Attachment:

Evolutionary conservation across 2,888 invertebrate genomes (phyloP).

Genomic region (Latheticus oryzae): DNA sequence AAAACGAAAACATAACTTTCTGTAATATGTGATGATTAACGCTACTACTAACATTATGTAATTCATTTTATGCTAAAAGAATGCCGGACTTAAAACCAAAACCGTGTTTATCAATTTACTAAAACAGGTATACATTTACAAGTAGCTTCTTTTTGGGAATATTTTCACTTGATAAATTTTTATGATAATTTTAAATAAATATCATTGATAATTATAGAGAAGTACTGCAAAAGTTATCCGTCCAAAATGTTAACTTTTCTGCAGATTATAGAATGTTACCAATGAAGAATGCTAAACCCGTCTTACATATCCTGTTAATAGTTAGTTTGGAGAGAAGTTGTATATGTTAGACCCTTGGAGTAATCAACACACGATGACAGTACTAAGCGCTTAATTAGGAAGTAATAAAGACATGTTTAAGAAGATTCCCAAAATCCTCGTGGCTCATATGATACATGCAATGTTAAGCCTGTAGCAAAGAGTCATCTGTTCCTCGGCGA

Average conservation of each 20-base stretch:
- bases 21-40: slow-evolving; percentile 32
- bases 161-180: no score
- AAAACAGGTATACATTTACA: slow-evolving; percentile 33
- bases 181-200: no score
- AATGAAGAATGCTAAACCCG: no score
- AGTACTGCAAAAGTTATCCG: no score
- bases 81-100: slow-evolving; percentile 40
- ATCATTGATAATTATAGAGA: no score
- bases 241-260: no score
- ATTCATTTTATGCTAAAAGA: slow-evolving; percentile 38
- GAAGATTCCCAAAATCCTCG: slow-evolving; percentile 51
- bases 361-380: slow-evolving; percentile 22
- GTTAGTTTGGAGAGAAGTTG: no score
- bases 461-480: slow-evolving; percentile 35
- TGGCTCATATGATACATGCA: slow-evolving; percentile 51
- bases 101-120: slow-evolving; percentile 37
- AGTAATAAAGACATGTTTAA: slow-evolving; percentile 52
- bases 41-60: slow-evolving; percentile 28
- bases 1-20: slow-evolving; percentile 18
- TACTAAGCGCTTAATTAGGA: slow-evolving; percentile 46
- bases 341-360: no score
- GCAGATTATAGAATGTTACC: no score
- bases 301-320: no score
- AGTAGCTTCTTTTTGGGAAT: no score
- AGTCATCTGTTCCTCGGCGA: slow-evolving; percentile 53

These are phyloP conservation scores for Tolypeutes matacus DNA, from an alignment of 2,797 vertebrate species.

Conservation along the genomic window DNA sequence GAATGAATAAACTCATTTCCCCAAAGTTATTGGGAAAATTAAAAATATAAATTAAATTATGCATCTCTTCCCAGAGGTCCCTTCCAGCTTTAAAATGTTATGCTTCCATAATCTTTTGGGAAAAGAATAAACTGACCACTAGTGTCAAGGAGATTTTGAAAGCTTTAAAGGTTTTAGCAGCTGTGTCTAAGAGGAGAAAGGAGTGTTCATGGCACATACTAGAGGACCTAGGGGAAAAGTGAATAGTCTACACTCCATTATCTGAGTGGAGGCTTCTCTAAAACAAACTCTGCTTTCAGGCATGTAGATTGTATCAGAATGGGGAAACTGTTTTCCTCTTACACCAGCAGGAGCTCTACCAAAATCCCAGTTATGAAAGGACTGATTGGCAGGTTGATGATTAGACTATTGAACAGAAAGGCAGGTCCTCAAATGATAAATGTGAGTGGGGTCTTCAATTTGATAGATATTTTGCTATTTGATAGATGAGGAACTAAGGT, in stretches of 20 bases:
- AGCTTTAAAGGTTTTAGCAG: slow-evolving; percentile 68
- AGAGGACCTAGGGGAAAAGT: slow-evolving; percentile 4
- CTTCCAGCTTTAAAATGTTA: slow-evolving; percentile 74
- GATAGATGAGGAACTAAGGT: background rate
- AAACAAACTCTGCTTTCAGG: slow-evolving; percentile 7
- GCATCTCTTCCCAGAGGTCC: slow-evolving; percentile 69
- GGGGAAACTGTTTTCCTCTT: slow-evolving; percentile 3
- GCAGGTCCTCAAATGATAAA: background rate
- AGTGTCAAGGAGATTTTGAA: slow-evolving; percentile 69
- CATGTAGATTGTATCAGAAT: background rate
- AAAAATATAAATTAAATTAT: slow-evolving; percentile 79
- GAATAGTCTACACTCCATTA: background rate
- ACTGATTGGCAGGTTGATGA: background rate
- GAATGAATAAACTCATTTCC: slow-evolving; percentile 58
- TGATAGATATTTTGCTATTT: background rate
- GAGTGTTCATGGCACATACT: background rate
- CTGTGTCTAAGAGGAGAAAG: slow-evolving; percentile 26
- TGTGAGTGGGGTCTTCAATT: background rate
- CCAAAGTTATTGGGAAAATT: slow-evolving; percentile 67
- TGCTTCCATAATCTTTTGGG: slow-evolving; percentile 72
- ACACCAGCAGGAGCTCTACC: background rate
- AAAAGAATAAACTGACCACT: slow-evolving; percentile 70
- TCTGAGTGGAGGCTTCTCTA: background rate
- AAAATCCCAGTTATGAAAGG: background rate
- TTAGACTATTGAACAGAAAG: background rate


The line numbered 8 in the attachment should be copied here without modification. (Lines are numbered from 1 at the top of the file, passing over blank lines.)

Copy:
- AATGAAGAATGCTAAACCCG: no score